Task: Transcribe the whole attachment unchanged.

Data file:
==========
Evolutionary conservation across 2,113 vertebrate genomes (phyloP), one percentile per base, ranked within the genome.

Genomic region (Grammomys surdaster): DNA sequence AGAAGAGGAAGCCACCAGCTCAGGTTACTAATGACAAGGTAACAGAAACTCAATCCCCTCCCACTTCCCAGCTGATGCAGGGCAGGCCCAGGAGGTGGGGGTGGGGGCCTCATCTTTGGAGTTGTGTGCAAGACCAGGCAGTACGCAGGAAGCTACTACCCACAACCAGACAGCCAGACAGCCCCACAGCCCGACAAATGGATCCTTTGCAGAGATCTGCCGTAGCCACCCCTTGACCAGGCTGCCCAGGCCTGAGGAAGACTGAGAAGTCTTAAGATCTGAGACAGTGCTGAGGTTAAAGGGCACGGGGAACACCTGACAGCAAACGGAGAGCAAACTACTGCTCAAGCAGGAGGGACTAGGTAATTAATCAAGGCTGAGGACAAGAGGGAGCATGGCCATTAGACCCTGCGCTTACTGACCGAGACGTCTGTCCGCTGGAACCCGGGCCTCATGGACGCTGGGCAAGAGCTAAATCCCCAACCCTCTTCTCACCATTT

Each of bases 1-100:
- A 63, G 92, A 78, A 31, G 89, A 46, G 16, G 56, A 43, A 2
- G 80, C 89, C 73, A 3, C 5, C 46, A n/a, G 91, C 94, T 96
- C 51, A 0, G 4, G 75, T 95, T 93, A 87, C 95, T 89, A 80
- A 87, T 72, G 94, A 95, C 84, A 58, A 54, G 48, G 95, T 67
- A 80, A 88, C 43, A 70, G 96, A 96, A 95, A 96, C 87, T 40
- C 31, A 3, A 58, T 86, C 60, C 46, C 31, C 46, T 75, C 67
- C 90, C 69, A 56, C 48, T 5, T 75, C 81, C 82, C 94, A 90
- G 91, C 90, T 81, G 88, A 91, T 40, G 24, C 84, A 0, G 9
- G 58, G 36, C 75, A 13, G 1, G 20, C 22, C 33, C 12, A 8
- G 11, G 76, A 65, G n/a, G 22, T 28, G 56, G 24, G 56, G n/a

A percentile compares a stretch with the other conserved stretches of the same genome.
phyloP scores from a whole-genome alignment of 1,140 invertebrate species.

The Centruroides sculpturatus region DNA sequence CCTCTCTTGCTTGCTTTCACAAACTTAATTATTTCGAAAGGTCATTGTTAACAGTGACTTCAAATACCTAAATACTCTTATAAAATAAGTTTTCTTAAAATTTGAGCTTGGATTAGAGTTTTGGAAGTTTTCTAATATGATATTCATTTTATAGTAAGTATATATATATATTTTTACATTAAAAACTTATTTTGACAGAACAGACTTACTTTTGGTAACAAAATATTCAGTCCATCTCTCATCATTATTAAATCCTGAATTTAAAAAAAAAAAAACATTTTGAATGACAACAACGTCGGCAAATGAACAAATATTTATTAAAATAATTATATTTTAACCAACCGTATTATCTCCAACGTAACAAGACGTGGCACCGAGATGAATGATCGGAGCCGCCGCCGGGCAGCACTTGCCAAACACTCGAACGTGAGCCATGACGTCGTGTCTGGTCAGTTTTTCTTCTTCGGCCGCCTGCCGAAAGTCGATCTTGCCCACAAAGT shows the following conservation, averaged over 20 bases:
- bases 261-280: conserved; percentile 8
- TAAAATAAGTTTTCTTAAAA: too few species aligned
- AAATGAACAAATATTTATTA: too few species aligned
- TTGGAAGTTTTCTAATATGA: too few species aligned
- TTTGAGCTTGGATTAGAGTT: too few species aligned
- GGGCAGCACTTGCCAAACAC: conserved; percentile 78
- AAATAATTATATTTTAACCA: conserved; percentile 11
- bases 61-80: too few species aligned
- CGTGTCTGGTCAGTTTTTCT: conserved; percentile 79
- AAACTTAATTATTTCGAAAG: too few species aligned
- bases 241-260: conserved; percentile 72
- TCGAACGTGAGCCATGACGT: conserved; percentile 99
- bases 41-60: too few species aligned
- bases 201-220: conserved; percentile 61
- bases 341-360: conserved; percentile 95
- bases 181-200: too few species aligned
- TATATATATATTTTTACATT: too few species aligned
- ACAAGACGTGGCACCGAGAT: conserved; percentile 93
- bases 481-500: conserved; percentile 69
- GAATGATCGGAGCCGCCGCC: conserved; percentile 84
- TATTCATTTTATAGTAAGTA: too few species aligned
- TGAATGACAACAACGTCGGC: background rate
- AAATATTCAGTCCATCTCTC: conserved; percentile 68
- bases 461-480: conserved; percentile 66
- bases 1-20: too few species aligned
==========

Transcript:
Evolutionary conservation across 2,113 vertebrate genomes (phyloP), one percentile per base, ranked within the genome.

Genomic region (Grammomys surdaster): DNA sequence AGAAGAGGAAGCCACCAGCTCAGGTTACTAATGACAAGGTAACAGAAACTCAATCCCCTCCCACTTCCCAGCTGATGCAGGGCAGGCCCAGGAGGTGGGGGTGGGGGCCTCATCTTTGGAGTTGTGTGCAAGACCAGGCAGTACGCAGGAAGCTACTACCCACAACCAGACAGCCAGACAGCCCCACAGCCCGACAAATGGATCCTTTGCAGAGATCTGCCGTAGCCACCCCTTGACCAGGCTGCCCAGGCCTGAGGAAGACTGAGAAGTCTTAAGATCTGAGACAGTGCTGAGGTTAAAGGGCACGGGGAACACCTGACAGCAAACGGAGAGCAAACTACTGCTCAAGCAGGAGGGACTAGGTAATTAATCAAGGCTGAGGACAAGAGGGAGCATGGCCATTAGACCCTGCGCTTACTGACCGAGACGTCTGTCCGCTGGAACCCGGGCCTCATGGACGCTGGGCAAGAGCTAAATCCCCAACCCTCTTCTCACCATTT

Each of bases 1-100:
- A 63, G 92, A 78, A 31, G 89, A 46, G 16, G 56, A 43, A 2
- G 80, C 89, C 73, A 3, C 5, C 46, A n/a, G 91, C 94, T 96
- C 51, A 0, G 4, G 75, T 95, T 93, A 87, C 95, T 89, A 80
- A 87, T 72, G 94, A 95, C 84, A 58, A 54, G 48, G 95, T 67
- A 80, A 88, C 43, A 70, G 96, A 96, A 95, A 96, C 87, T 40
- C 31, A 3, A 58, T 86, C 60, C 46, C 31, C 46, T 75, C 67
- C 90, C 69, A 56, C 48, T 5, T 75, C 81, C 82, C 94, A 90
- G 91, C 90, T 81, G 88, A 91, T 40, G 24, C 84, A 0, G 9
- G 58, G 36, C 75, A 13, G 1, G 20, C 22, C 33, C 12, A 8
- G 11, G 76, A 65, G n/a, G 22, T 28, G 56, G 24, G 56, G n/a

A percentile compares a stretch with the other conserved stretches of the same genome.
phyloP scores from a whole-genome alignment of 1,140 invertebrate species.

The Centruroides sculpturatus region DNA sequence CCTCTCTTGCTTGCTTTCACAAACTTAATTATTTCGAAAGGTCATTGTTAACAGTGACTTCAAATACCTAAATACTCTTATAAAATAAGTTTTCTTAAAATTTGAGCTTGGATTAGAGTTTTGGAAGTTTTCTAATATGATATTCATTTTATAGTAAGTATATATATATATTTTTACATTAAAAACTTATTTTGACAGAACAGACTTACTTTTGGTAACAAAATATTCAGTCCATCTCTCATCATTATTAAATCCTGAATTTAAAAAAAAAAAAACATTTTGAATGACAACAACGTCGGCAAATGAACAAATATTTATTAAAATAATTATATTTTAACCAACCGTATTATCTCCAACGTAACAAGACGTGGCACCGAGATGAATGATCGGAGCCGCCGCCGGGCAGCACTTGCCAAACACTCGAACGTGAGCCATGACGTCGTGTCTGGTCAGTTTTTCTTCTTCGGCCGCCTGCCGAAAGTCGATCTTGCCCACAAAGT shows the following conservation, averaged over 20 bases:
- bases 261-280: conserved; percentile 8
- TAAAATAAGTTTTCTTAAAA: too few species aligned
- AAATGAACAAATATTTATTA: too few species aligned
- TTGGAAGTTTTCTAATATGA: too few species aligned
- TTTGAGCTTGGATTAGAGTT: too few species aligned
- GGGCAGCACTTGCCAAACAC: conserved; percentile 78
- AAATAATTATATTTTAACCA: conserved; percentile 11
- bases 61-80: too few species aligned
- CGTGTCTGGTCAGTTTTTCT: conserved; percentile 79
- AAACTTAATTATTTCGAAAG: too few species aligned
- bases 241-260: conserved; percentile 72
- TCGAACGTGAGCCATGACGT: conserved; percentile 99
- bases 41-60: too few species aligned
- bases 201-220: conserved; percentile 61
- bases 341-360: conserved; percentile 95
- bases 181-200: too few species aligned
- TATATATATATTTTTACATT: too few species aligned
- ACAAGACGTGGCACCGAGAT: conserved; percentile 93
- bases 481-500: conserved; percentile 69
- GAATGATCGGAGCCGCCGCC: conserved; percentile 84
- TATTCATTTTATAGTAAGTA: too few species aligned
- TGAATGACAACAACGTCGGC: background rate
- AAATATTCAGTCCATCTCTC: conserved; percentile 68
- bases 461-480: conserved; percentile 66
- bases 1-20: too few species aligned